The city Streets Department has been lagging behind on repaving Philadelphia's roads, leading to an increase in potholes, the City Controller's Office said Wednesday.
The Controller's Office found that the Streets Department paved 40 miles or less each year between 2011 and 2015, about a third of the city's goal. The city strives to pave 131 miles each year.
Meanwhile, the annual number of potholes filled by the Streets Department jumped from an average of 12,712 between 2008 and 2011 to 45,077 in 2014 and 48,274 in 2015.
City Controller Alan Butkovitz said the Streets Department's paving budget was cut during the recession and has not fully recovered.
"Steep budget cuts resulted in the city only [being able] to patch the problem rather than fix it," Butkovitz said in a statement.
Butkovitz's office examined records for 21,397 potholes the Streets Department filled between Jan. 1, 2015, and June 30, following a NBC10 news story that questioned the city's efficiency in filling potholes.
The office found that 78 percent of those potholes were filled within the recommended three-day period. But others were delayed for several days with some waiting months.
David Perri, who was streets commissioner for the last two years of the Nutter administration and is now the Licenses and Inspections commissioner, said that while the age of the streets can cause potholes, winter storms are the biggest pothole producers.
The two big snow storms in 2014 and 2015 and the freezing that followed led to an increase in potholes throughout the city, he said.
"Water gets in the cracks in the street and the freezing causes cracks to explode," Perri said.
Perri said that most streets need to be replaced every 10 or 20 years. In order to keep up with that (the city has 1,920 local streets to maintain), the city would need to repave 131 miles each year.
The closest it has gotten in recent years was 119 miles paved in 2009.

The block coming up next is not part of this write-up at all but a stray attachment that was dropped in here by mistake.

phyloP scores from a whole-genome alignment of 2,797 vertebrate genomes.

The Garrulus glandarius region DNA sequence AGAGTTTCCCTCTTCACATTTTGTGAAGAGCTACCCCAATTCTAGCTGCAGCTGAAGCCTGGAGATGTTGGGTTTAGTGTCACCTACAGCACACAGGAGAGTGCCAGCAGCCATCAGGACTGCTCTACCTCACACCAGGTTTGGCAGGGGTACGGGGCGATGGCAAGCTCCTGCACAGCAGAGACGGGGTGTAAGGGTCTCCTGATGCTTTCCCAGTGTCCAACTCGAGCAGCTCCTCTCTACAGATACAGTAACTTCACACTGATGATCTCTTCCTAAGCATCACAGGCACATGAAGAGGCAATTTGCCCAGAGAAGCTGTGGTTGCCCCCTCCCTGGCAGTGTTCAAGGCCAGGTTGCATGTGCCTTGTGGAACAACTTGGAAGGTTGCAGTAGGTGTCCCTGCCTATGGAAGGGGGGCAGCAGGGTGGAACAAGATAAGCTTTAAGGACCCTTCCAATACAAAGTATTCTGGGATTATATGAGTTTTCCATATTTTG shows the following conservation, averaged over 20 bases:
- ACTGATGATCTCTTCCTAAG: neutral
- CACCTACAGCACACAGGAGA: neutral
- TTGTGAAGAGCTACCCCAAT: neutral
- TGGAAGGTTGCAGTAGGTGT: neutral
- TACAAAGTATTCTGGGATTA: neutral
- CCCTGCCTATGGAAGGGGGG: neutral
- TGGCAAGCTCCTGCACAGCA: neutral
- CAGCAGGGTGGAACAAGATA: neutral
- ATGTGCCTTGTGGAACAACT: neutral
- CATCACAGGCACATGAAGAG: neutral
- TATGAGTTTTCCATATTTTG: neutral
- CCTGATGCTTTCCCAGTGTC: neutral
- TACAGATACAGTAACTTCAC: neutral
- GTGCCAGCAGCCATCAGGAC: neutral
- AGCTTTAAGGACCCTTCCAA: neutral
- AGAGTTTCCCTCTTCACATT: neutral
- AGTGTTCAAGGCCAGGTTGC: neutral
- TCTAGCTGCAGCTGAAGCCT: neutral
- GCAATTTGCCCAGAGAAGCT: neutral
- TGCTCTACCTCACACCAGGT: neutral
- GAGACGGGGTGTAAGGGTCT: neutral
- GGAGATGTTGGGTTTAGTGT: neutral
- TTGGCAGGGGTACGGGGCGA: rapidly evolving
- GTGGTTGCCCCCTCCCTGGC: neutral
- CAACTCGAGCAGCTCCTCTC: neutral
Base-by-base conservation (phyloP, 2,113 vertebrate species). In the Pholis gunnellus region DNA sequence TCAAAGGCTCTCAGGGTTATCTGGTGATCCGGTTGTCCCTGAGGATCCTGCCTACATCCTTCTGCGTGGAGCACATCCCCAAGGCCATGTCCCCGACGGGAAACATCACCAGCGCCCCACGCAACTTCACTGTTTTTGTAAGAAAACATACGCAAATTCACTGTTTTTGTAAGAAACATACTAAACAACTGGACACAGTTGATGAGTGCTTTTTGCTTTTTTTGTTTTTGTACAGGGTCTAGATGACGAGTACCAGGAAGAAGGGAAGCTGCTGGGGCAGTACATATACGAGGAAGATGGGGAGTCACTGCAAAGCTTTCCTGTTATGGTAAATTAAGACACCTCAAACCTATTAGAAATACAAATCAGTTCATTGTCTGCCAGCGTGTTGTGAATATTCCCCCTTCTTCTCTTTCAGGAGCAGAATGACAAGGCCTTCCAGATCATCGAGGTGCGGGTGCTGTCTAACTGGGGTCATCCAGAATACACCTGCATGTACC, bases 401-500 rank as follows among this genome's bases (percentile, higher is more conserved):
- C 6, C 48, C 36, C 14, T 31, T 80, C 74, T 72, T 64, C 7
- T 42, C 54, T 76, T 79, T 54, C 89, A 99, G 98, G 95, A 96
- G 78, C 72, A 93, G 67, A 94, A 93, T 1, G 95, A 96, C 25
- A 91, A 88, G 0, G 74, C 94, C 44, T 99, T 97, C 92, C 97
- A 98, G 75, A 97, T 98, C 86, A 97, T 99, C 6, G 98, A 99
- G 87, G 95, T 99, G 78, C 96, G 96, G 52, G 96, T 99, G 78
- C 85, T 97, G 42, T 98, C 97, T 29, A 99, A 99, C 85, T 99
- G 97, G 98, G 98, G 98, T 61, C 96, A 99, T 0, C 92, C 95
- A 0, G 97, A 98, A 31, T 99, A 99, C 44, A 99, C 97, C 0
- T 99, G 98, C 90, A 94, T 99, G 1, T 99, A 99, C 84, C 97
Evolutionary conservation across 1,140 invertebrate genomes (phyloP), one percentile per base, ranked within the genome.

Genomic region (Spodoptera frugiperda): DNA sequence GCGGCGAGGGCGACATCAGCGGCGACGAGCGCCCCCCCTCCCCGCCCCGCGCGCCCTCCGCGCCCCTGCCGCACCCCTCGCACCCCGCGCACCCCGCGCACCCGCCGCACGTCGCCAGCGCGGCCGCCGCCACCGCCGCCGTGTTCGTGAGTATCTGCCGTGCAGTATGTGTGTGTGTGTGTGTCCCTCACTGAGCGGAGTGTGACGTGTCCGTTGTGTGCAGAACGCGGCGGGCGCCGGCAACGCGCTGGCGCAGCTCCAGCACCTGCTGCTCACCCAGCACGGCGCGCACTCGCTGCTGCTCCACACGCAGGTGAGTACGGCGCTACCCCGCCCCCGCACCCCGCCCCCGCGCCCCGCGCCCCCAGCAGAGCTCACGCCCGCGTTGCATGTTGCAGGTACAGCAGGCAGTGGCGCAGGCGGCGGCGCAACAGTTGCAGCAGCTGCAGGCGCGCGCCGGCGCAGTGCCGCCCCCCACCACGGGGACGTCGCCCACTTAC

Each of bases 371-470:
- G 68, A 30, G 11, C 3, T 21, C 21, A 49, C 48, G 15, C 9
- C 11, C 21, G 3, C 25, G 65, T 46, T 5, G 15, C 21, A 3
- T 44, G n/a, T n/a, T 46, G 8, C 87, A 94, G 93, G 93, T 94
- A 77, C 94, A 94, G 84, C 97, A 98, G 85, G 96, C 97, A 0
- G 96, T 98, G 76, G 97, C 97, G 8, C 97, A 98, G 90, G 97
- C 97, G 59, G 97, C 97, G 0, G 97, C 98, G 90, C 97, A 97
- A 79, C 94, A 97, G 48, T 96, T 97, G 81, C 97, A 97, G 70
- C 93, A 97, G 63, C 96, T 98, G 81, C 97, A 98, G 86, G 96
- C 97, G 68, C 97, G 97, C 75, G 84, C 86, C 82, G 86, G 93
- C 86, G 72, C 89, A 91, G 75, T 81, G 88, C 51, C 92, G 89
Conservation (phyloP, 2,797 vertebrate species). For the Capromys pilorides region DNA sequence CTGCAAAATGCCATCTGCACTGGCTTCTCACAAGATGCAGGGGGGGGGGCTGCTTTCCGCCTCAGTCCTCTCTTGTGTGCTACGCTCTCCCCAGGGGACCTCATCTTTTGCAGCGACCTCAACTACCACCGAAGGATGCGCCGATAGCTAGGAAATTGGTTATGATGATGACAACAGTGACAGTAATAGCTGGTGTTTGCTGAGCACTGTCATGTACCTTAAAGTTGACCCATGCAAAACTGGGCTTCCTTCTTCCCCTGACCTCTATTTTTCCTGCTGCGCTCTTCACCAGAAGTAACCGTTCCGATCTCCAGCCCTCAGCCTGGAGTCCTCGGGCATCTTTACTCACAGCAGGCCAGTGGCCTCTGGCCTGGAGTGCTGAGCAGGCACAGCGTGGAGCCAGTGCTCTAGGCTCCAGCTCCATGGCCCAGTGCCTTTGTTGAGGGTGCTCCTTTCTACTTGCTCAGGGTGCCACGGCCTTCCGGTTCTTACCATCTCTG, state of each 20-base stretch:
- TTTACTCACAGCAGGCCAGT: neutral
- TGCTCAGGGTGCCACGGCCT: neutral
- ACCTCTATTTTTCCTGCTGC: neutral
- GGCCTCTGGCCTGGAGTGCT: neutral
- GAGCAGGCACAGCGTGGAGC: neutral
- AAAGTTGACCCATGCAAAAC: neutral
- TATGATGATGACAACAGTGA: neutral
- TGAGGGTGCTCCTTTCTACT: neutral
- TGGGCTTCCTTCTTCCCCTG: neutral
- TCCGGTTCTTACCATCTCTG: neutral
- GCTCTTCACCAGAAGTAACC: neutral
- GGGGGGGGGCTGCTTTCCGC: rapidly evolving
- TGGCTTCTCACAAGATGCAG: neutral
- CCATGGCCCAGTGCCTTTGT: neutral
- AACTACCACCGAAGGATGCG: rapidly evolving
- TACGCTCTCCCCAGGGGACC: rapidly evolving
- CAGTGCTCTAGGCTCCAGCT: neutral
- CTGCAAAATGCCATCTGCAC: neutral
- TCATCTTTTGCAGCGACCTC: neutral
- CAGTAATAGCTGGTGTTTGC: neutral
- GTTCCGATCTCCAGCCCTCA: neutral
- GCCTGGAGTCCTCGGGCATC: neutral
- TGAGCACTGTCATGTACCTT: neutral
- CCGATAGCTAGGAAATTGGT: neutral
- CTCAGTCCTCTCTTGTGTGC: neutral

The cost to pave one mile is about $200,000, Perri said. The cost to fill one pothole is $22.
"Not meeting the street resurface goal exacerbated the pothole problem and required more time and resources to repair the defects," said Butkovitz. "It resulted in a pothole epidemic that the city has been playing catch-up [with] ever since."
Perri said that the city is trying to replace all curb ramps, which eat up a lot of the paving budget.
In 2010, for instance, the city's paving budget was $8.8 million, of which $6.4 million went to curb ramp replacements.
Now, he says, the city is managing curb ramp replacement differently. Instead of replacing ramps when a street is repaved, ramps are being replaced based on requests and not tied to repaving schedules. The result has been that the city is now spending 20 percent of its paving budget on ramp replacements, Perri said.
The city allocated $20 million this fiscal year, which ends June 30, for paving. Perri said the ideal budget number is $30 million.
"You do what the budget allows," he said.
The Controller's Office recommended that the city improve and monitor record-keeping to avoid multiple entries of the same case; improve coordination with PennDot; consider using drone technology to determine problem roads and monitor repairs regularly; and pursue increased funding so that the department can increase the number of roads paved each year.